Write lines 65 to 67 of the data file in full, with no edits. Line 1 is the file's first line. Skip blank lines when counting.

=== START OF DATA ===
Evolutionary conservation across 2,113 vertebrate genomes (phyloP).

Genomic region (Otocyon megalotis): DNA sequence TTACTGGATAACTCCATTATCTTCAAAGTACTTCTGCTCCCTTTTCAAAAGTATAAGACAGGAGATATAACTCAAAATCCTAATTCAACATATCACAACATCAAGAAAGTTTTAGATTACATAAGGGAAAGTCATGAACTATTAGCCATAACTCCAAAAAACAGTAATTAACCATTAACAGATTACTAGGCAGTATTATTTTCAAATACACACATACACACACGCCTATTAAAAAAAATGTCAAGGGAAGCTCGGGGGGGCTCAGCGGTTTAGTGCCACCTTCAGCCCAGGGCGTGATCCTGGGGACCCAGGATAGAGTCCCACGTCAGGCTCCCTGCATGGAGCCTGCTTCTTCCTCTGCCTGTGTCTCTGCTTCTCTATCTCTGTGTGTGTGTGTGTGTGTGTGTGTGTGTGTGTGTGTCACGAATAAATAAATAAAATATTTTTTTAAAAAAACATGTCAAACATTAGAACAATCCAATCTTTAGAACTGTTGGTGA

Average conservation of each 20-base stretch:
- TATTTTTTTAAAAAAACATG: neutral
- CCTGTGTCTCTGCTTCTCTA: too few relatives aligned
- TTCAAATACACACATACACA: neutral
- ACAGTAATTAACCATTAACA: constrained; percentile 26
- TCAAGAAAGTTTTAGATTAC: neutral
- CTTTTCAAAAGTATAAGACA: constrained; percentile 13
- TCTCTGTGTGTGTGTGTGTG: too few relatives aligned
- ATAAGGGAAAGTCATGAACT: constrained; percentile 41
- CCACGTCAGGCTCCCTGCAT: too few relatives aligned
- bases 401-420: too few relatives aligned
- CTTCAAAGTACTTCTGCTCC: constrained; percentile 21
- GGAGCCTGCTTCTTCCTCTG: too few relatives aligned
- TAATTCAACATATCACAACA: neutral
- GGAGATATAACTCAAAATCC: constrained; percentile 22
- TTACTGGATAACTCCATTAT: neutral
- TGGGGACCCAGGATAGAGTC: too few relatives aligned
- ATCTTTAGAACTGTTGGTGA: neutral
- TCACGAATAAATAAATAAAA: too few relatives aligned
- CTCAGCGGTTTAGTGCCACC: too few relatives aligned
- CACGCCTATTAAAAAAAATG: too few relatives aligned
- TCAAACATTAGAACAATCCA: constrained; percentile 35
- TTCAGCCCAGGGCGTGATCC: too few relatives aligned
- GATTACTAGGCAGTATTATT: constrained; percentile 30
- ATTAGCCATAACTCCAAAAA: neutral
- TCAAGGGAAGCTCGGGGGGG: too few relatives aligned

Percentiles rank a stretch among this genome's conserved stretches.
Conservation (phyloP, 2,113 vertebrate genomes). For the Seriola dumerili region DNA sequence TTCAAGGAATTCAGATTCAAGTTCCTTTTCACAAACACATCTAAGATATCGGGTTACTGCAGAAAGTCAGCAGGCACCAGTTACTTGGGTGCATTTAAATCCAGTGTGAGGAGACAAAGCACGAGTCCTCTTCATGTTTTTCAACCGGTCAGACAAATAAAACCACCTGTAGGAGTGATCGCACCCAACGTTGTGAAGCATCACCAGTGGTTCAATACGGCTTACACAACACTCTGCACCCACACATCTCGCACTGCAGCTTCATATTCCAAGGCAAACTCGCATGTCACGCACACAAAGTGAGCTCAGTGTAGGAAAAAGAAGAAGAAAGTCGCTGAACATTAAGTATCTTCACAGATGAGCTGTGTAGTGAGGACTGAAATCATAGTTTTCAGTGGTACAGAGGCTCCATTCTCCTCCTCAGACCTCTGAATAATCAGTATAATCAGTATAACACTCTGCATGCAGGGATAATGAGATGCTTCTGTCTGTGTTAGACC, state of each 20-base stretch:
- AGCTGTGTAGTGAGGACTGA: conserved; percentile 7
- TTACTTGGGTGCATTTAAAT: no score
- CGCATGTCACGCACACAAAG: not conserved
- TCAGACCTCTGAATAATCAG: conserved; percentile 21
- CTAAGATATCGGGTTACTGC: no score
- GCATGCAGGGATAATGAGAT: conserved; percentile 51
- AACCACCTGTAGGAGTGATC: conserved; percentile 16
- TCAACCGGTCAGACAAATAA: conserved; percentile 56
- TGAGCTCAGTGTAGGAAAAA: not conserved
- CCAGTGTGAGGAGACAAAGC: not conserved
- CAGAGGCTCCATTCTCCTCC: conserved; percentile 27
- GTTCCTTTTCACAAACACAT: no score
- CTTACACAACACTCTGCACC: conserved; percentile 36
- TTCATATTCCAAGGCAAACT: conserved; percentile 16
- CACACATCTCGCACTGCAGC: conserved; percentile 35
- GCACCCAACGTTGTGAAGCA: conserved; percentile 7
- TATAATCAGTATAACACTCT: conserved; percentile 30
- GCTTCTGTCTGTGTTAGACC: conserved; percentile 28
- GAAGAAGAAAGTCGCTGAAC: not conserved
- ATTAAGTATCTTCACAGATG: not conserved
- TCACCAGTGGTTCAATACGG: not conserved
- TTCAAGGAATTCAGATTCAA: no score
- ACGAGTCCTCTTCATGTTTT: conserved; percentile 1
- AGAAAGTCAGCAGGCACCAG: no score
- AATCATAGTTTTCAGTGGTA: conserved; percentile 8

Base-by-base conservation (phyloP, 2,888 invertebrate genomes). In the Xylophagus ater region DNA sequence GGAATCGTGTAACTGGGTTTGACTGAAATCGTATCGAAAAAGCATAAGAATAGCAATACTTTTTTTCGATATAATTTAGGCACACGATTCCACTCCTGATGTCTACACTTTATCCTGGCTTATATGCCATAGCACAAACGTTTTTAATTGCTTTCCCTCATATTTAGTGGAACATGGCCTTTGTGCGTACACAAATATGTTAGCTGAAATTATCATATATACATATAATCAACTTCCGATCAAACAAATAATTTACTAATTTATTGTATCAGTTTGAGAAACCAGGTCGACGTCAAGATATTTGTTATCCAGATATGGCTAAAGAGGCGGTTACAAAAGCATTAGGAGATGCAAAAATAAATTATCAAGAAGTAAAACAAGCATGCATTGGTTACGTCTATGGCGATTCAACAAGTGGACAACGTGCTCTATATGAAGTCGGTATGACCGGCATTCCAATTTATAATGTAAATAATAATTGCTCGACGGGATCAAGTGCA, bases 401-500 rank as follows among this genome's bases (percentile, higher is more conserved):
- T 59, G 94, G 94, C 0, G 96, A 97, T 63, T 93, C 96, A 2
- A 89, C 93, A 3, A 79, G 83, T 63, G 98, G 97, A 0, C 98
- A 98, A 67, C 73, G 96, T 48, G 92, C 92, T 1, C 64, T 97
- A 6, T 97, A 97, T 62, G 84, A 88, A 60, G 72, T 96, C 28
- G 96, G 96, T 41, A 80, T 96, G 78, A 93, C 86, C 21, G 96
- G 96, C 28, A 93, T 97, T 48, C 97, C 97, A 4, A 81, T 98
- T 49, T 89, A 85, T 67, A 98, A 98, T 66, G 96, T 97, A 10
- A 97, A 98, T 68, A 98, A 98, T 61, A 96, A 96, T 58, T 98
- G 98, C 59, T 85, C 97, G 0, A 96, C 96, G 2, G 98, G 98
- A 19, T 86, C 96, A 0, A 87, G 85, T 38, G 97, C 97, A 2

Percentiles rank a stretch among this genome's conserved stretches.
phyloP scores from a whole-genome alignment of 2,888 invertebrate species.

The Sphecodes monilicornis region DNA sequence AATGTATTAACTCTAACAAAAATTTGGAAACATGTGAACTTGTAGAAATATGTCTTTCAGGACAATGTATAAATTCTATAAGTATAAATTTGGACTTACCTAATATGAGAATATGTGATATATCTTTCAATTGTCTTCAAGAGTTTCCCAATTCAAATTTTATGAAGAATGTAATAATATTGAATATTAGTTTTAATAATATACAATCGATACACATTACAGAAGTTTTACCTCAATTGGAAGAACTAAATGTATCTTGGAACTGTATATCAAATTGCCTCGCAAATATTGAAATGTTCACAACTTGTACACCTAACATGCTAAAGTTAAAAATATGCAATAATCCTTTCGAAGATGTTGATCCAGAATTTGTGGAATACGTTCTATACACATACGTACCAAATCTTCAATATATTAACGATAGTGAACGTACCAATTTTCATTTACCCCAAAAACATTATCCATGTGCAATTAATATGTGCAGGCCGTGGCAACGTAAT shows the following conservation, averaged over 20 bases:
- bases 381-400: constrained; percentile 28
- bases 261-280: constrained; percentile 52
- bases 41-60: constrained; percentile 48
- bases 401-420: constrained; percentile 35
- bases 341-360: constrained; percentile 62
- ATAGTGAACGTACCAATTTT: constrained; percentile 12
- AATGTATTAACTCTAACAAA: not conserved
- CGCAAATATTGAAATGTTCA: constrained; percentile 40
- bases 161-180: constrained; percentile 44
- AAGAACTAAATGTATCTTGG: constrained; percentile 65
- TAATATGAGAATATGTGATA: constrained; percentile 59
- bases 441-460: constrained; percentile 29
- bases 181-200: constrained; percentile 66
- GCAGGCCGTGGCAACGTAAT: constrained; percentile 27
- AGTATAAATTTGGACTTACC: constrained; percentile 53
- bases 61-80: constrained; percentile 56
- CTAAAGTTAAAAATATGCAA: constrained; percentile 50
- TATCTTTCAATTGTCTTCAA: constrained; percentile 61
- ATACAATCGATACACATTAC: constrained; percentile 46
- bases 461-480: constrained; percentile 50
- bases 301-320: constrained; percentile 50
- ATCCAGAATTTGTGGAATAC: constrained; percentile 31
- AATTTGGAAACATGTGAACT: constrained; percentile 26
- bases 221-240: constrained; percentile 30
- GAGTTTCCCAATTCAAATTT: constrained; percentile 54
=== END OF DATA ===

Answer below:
- G 98, C 59, T 85, C 97, G 0, A 96, C 96, G 2, G 98, G 98
- A 19, T 86, C 96, A 0, A 87, G 85, T 38, G 97, C 97, A 2

Percentiles rank a stretch among this genome's conserved stretches.